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Excerpt from Oral History Interview with Daisy Bates, October 11, 1976. Interview G-0009. Southern Oral History Program Collection (#4007) See Entire Interview >>

Black student retaliates against white harassment

In this excerpt, Bates remembers that black students in formerly all-white environments developed strategies to deal with harassment. She describes one incident where a black student spilled chili on a white boy who was harassing her. She was expelled but Bates arranged to enroll her at a school in New York.

Citing this Excerpt

Oral History Interview with Daisy Bates, October 11, 1976. Interview G-0009. Southern Oral History Program Collection (#4007) in the Southern Oral History Program Collection, Southern Historical Collection, Wilson Library, University of North Carolina at Chapel Hill.

Full Text of the Excerpt

ELIZABETH JACOWAY:
But that harrassment continued all the time.
DAISY BATES:
All during this period, all during this period.
ELIZABETH JACOWAY:
Just every day there was something, wasn't there?
DAISY BATES:
Mm-hm, something. They would pick on the vulnerable ones, like Minnie [Minnijean Brown, one of the Nine]. They knew Minnie had a temper. unknown They were trying to get them, one by one. So Minnie came in that afternoon, and she unknown and the kids all came in.
ELIZABETH JACOWAY:
That day she had been expelled?
DAISY BATES:
ELIZABETH JACOWAY:
Uh-huh.
DAISY BATES:
And I said, "And so what's the matter now? What happened? What happened?" "You tell her." "No, you tell her."
ELIZABETH JACOWAY:
(Laughs)
DAISY BATES:
So Jeff said that unknown "Minnie hit a boy on the head today with some chili." (Laughs)
ELIZABETH JACOWAY:
(Laughs)
DAISY BATES:
We were practicing non-violence, and we'd meet here every day unknown I said, "Well, Minnie, what happened?" She said she got up, and she went between the tables as she went to the counter to get the chili; and she was going up between the tables when the boy pushed his chair back to block her. And when she came back unknown boy, and he pushed his chair back. So she was standing there. She said unknown "Will you please move your chair in so I can pass?" So he went, "Oh!" you know, pretending he didn't know she was there. So he got on down to about the fifth boy that did this, and Minnie was mad. (Laughs) So she had this chili. And when he pushed his chair back, unknown that came down on his head. (Laughs)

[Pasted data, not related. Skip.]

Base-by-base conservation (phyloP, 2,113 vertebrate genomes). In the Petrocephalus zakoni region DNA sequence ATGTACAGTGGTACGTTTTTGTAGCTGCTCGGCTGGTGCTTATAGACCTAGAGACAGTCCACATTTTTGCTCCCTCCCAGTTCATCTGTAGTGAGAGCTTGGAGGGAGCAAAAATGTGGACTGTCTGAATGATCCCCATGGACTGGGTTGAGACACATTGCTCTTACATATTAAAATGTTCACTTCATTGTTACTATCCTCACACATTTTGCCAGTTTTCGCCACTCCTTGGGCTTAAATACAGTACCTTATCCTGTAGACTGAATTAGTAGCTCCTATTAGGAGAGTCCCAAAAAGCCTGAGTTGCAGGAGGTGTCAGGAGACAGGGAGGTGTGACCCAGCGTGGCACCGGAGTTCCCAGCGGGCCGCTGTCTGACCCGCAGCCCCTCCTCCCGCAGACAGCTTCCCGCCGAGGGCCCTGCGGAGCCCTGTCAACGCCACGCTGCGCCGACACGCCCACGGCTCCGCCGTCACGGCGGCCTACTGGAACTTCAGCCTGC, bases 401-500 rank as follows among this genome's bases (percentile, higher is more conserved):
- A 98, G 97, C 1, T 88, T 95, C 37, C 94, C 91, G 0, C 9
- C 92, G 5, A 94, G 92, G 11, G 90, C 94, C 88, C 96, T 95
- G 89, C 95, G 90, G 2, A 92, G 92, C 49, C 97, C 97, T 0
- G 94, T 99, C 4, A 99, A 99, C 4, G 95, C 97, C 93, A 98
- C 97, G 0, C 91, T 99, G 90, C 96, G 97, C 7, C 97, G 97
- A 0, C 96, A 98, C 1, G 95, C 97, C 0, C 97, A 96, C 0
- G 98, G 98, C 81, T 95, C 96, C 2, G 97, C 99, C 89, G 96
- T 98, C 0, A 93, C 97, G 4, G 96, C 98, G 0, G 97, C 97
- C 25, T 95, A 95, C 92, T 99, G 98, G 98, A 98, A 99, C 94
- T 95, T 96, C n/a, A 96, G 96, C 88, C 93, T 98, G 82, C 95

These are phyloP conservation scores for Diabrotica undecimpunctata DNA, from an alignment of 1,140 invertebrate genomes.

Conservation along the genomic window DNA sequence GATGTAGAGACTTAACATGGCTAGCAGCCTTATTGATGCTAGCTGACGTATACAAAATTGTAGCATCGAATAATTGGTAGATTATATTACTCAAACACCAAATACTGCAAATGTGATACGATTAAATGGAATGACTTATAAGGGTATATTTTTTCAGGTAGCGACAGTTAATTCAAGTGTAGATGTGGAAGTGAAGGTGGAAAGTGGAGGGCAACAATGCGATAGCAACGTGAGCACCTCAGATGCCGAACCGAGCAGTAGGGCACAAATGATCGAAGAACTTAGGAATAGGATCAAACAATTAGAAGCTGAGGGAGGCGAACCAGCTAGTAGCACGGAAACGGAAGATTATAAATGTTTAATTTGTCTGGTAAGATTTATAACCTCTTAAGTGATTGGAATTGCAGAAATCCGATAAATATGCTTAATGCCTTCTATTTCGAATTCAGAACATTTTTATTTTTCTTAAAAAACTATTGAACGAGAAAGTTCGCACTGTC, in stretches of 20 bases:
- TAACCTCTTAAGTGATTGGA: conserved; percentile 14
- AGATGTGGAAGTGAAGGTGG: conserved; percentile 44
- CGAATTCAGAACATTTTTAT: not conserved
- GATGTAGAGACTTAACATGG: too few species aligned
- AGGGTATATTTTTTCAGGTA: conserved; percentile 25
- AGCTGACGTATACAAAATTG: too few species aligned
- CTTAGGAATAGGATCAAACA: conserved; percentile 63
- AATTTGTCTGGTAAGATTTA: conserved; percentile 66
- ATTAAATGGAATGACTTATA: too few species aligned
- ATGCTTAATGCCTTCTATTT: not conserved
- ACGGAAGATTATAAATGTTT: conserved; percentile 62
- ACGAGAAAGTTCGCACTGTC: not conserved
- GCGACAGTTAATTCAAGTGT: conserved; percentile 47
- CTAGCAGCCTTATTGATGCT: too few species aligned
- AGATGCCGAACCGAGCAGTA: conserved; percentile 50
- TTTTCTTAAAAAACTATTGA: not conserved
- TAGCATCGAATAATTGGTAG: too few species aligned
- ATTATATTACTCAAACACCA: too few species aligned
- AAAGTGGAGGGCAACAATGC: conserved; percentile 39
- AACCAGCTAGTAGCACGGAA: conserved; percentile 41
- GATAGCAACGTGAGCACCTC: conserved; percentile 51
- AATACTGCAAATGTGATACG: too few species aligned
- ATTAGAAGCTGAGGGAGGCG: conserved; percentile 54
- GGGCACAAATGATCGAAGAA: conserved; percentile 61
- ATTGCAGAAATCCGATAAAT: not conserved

ELIZABETH JACOWAY:
Oh, boy.
DAISY BATES:
The chili went all over the boy (laughs) , and of course they expelled Minnie.
ELIZABETH JACOWAY:
Yeah, and not the boy.
DAISY BATES:
Not the boy. So Thurgood was here that day unknown I said, "What are they going to try? unknown I said, "They're going to try to get them out one by one." So I knew a person in New York. So I called, and I said, "Will you take Minnie?" unknown I said, "Can you get Minnie in The New School there at New York?"
ELIZABETH JACOWAY:
Now who did you call? What's his name, Dr. Kenneth Clark?
DAISY BATES:
Clark. Yeah, Kenneth Clark. So I asked, "Can you take Minnie in the New School?" He said, "Yes." This was about this time of day. So then Thurgood said, "She's got to have some clothes. There's cold days up there in New York." So he gave me some money for me to buy the clothes. All the money he had in his pocket he gave me, all of it. unknown . So a lady that lived out in the Heights had a store. And I don't know that lady's name, unknown but anyway she had a store, and she was going out of business. She had a daughter about Minnie's age, and she was about third year of college, I believe.
ELIZABETH JACOWAY:
Was it Mrs. Kress?
DAISY BATES:
Probably so. I couldn't say it was and I couldn't say it wasn't, 'cause I can't remember her name. But anyway, she called us, and she told Minnie if she was going to New York that she would bring some luggage out here and bring some clothing. Each year her daughter unknown would take a new wardrobe back; she'd leave the old one home. She gave her a coat and some new unknown sweaters and skirts.
ELIZABETH JACOWAY:
Now did that surprise you?
DAISY BATES:
That surely did.
ELIZABETH JACOWAY:
Yeah. You just didn't realize there were people up there in the Heights who . . .
DAISY BATES:
Right. So meanwhile, unknown then I called Roy and told him Kenneth Clark had agreed to take Minnie and put her in the New School.
ELIZABETH JACOWAY:
And she was going to live in his home, wasn't she?
DAISY BATES:
Yes. She was going to stay with him. So in the meantime Roy said, "Well, are you not coming?" I said, "No, I can't leave my other kids." So I sent her mother with her. I said, "We'll unknown need the money." He said, "I'll wire it." Because her mother didn't have any money. So he wired their fare.
ELIZABETH JACOWAY:
Roy Wilkins. [executive director, NAACP]
DAISY BATES:
Roy Wilkins. And the next afternoon we put them on the plane. The next day we had all these clothes; this lady gave them shoes, socks, and everything.
ELIZABETH JACOWAY:
Minnie probably thought that was the greatest thing that ever happened.
DAISY BATES:
Ohh. (Laughs)
DAISY BATES:
She deserved it; we were happy. And her mother went with her. So Kenneth Clark met them at the airport and a unknown delegation he'd brought with him. And they took her on out to Hastings-on-Hudson, and Mamie—that's Kenneth's wife—and so they had two teenage children so Minnie became a part of their family. unknown And so she went to school in New York. unknown Then she came down to Southern Illinois University.